A six-month Covid-19 closure has been tough for Noma, one of the world’s top restaurants, but also a chance to reinvent its cuisine to better suit Danish tastes.
Despite regularly ranking among the top 10 on “The World’s 50 Best Restaurants” list, including number two in 2019 and number one for three years running from 2010 to 2012, Noma was not spared by the pandemic. A dinner menu costs 2,800 Danish kroner ($450 dollars, 380 euros), with another 1,800 for a wine pairing, but the place doesn’t make money if patrons don’t come.
As it reopened this month, the restaurant that has been hailed as reinventing Nordic cuisine, reworked its menu — in part to take into account the lack of foreign tourists.
“I’m really excited. I need this. I need to have guests again. I need to feel like I’m here and I’m doing something, you know, I really, really desperately need it,” Rene Redzepi, who has been running the Copenhagen establishment since 2003, tells AFP.
The restaurant closed on December 9 and for its first dinner service since then, he chose to offer an exclusive menu to “heroes” of the pandemic: doctors, teachers or volunteers on the frontlines during the Covid-19 pandemic — with candidates selected by a public vote. The kitchens, bathed in sunlight, bustle with activity, accompanied by lively pop music, and the staff is busy arranging flower bouquets, washing strawberries and chopping up ingredients.
As they work in harmony and with astonishing fluidity, Redzepi says that creating a new menu was very straightforward.
“This time around things are more fluid, it seems a little more effortless. We didn’t struggle as much to get to this point,” he remarked. In fact, the two-Michelin-star chef thinks the break might have been beneficial. “Maybe it’s because we had six months where we could actually rest and our minds could be curious again,” he says.
For R&D chief Mette Brink Soberg, six months without customers provided time to better explore the minutiae of dish creation.
“We spend a little bit more time with some of the stuff that we would maybe normally spend just a couple of days on… We had a whole week where we were just working on how can we carve vegetables,” she says. On the menu until September, in addition to Norwegian scallops, redcurrants stuffed with herbs and raspberry ice cream tarts, the few who can secure a reservation can enjoy courgettes in a new form. “We have sculpted a courgette in a special way, which makes it easier to grill, because there is more surface area. And it’s also beautiful, a bit like a flower”, she says with a smile.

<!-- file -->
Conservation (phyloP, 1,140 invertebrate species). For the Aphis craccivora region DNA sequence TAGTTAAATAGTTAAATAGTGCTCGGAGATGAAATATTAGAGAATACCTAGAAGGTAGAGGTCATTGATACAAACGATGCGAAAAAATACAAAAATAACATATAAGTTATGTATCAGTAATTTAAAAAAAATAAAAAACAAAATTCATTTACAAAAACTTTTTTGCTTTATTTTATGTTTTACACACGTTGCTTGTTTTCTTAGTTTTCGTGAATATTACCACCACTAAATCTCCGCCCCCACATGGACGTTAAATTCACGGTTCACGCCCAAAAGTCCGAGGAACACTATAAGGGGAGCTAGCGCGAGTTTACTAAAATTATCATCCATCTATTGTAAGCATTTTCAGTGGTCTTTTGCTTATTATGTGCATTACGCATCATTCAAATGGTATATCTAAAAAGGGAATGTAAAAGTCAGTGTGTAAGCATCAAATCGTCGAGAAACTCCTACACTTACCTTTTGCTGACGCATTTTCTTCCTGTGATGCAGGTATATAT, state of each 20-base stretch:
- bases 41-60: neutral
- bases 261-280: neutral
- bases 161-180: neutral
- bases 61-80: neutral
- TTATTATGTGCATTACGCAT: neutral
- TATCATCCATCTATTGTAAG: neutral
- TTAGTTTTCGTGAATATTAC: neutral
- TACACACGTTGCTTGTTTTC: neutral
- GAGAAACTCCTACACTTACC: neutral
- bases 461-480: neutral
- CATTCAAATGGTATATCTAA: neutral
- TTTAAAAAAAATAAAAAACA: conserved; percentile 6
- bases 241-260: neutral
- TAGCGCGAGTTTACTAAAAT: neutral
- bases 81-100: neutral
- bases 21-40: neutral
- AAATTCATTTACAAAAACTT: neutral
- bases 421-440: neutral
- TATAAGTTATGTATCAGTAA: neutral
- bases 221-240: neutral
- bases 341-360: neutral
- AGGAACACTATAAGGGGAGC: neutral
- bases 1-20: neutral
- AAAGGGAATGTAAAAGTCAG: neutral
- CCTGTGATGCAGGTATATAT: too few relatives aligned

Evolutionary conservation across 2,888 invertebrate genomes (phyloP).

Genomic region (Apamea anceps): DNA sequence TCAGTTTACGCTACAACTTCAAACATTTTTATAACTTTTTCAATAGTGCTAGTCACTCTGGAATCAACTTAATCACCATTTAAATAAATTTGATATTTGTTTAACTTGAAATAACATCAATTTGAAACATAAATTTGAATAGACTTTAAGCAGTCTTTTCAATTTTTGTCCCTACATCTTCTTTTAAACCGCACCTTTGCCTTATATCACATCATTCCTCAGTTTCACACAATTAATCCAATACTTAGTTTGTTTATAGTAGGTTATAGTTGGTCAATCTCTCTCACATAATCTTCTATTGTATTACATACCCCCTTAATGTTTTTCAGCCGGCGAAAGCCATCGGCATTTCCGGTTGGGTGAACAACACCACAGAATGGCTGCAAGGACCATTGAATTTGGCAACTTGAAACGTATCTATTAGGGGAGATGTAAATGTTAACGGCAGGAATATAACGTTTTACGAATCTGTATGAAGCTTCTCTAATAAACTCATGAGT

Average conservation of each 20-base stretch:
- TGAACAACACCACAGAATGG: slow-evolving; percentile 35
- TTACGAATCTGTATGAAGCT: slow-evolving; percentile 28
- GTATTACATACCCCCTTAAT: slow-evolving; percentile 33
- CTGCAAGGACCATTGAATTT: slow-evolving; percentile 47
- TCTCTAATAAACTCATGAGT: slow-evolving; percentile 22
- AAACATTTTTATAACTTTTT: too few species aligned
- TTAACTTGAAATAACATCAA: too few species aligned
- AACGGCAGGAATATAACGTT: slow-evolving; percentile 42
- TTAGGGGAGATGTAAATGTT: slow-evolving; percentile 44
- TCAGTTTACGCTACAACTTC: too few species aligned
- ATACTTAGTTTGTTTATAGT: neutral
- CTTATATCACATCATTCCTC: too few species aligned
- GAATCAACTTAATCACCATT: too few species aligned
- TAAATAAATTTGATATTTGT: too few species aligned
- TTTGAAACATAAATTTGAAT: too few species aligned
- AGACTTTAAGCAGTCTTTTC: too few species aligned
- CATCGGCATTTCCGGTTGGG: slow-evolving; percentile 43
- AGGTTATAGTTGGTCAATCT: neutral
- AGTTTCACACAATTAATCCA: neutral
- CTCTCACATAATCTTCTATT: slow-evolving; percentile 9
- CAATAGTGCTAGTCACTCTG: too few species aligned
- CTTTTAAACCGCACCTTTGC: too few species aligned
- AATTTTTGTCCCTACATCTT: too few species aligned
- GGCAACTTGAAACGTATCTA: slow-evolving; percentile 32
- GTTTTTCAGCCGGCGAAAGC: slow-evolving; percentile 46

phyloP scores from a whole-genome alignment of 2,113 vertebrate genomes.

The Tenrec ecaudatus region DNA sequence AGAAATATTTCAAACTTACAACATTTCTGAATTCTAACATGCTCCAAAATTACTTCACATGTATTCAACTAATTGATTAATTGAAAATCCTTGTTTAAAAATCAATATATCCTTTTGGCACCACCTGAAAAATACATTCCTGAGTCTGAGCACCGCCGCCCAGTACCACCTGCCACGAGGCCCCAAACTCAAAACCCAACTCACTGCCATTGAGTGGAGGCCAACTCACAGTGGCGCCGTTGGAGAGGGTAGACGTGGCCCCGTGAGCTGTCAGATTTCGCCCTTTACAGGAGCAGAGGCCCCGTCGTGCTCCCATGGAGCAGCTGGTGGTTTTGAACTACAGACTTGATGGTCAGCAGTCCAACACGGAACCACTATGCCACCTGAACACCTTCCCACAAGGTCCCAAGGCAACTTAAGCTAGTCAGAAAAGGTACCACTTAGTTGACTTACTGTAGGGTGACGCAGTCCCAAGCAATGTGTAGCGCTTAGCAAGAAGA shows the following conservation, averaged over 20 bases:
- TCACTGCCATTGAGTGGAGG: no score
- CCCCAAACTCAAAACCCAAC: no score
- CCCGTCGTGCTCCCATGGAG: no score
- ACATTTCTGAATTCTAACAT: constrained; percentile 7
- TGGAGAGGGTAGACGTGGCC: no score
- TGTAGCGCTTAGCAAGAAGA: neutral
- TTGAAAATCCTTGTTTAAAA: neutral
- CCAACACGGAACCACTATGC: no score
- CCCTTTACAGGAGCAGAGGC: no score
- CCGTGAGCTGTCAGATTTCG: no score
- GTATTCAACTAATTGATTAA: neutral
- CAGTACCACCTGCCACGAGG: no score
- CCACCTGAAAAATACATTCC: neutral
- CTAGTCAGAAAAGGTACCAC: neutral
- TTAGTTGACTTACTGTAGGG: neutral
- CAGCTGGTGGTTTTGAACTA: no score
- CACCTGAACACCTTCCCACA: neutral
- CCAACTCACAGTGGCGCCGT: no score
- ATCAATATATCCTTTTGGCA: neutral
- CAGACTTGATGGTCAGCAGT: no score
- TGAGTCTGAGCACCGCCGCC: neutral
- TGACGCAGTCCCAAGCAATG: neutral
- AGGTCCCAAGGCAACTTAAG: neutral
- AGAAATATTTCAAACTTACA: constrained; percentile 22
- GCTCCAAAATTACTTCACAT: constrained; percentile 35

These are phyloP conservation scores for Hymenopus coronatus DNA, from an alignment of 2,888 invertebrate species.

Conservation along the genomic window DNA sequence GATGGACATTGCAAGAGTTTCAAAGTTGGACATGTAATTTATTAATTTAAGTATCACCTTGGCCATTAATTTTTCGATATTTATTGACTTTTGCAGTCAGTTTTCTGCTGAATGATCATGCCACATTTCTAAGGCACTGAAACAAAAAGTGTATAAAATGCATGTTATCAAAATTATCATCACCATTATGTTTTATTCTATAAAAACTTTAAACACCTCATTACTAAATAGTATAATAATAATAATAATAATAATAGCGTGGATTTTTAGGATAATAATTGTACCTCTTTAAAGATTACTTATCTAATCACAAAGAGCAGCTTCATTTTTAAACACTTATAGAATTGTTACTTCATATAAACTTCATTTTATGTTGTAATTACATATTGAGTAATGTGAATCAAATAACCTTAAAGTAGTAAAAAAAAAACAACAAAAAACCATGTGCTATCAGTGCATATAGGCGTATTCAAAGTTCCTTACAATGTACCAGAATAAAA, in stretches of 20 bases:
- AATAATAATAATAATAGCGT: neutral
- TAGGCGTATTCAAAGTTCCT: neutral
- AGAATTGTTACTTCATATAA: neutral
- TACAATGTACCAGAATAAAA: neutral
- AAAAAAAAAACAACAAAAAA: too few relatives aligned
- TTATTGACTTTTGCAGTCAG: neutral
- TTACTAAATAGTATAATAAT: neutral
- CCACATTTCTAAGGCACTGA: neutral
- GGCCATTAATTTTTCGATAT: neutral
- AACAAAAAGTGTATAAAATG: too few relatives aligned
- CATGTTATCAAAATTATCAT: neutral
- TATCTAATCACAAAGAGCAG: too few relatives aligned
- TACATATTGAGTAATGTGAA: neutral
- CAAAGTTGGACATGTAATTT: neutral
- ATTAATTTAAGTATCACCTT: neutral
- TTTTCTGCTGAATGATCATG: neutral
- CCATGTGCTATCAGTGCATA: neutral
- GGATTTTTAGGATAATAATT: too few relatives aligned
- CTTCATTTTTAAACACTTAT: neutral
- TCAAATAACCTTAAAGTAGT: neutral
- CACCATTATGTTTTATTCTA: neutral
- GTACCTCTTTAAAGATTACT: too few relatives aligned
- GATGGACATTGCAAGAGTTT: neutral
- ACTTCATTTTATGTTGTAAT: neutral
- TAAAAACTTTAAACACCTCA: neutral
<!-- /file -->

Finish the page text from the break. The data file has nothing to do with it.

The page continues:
This year, seafood usually reserved for winter has also been added to the summer menu as it appeals to the Danish palate, Redzepi adds. Opened in 2003, Noma has helped make Copenhagen a destination for gourmands. In 2019, an estimated 38 percent of foreign tourists visited Copenhagen because of its culinary offerings before virus restrictions shut down the travel sector.
A lack of tourists forced the restaurant 108, also founded by Redzepi, to close.
Getting a table at Noma is no longer quite as challenging now.
“We’re still full, but we’re not full like we used to be,” Redzepi says. Whereas a new menu typically resulted in full reservations almost immediately, now “it takes us three weeks, four weeks,” he adds.
But the chef believes things will return to normal quickly. He doesn’t plan to change his focus on an exclusive experience either — even though he turned the restaurant into a wine and burger bar for a month in mid 2020. But he does not rule out also welcoming less wealthy patrons to Noma’s gardens on the Copenhagen harbour.
“We actually did this barbecue menu where it was meant for people to come here, sit at long tables, eat barbecued meats, vegetables and fish… I can see that potentially happening,” he said.
This article was published via AFP Relaxnews.